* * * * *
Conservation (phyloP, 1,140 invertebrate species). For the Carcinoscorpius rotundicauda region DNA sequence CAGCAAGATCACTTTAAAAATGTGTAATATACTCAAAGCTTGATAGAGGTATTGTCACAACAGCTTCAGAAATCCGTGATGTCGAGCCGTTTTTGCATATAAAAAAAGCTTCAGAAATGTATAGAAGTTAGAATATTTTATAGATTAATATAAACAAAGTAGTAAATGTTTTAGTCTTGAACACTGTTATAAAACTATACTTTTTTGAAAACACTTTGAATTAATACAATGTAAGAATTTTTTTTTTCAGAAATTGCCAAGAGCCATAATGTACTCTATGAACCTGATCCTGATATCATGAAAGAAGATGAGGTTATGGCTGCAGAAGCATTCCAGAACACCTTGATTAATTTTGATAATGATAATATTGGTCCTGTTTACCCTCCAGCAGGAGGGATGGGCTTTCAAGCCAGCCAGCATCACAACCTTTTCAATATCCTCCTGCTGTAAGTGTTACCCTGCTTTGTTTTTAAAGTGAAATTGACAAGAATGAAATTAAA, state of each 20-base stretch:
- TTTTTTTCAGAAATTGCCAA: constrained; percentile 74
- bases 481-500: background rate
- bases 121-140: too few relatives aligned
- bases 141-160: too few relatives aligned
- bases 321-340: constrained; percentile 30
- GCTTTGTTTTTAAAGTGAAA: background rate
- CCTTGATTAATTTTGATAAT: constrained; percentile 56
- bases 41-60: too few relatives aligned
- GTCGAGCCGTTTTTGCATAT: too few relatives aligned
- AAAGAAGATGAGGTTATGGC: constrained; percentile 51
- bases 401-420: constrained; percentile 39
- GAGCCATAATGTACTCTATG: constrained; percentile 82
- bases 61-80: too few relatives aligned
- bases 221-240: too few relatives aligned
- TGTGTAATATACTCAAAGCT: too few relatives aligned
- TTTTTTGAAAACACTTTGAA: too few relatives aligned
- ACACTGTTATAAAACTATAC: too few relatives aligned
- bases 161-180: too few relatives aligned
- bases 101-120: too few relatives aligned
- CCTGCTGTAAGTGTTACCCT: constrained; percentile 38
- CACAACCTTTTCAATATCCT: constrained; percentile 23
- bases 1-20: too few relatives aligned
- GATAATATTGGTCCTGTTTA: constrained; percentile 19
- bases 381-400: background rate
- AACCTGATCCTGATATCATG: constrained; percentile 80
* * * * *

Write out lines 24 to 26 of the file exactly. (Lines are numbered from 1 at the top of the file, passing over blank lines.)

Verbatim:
- GATAATATTGGTCCTGTTTA: constrained; percentile 19
- bases 381-400: background rate
- AACCTGATCCTGATATCATG: constrained; percentile 80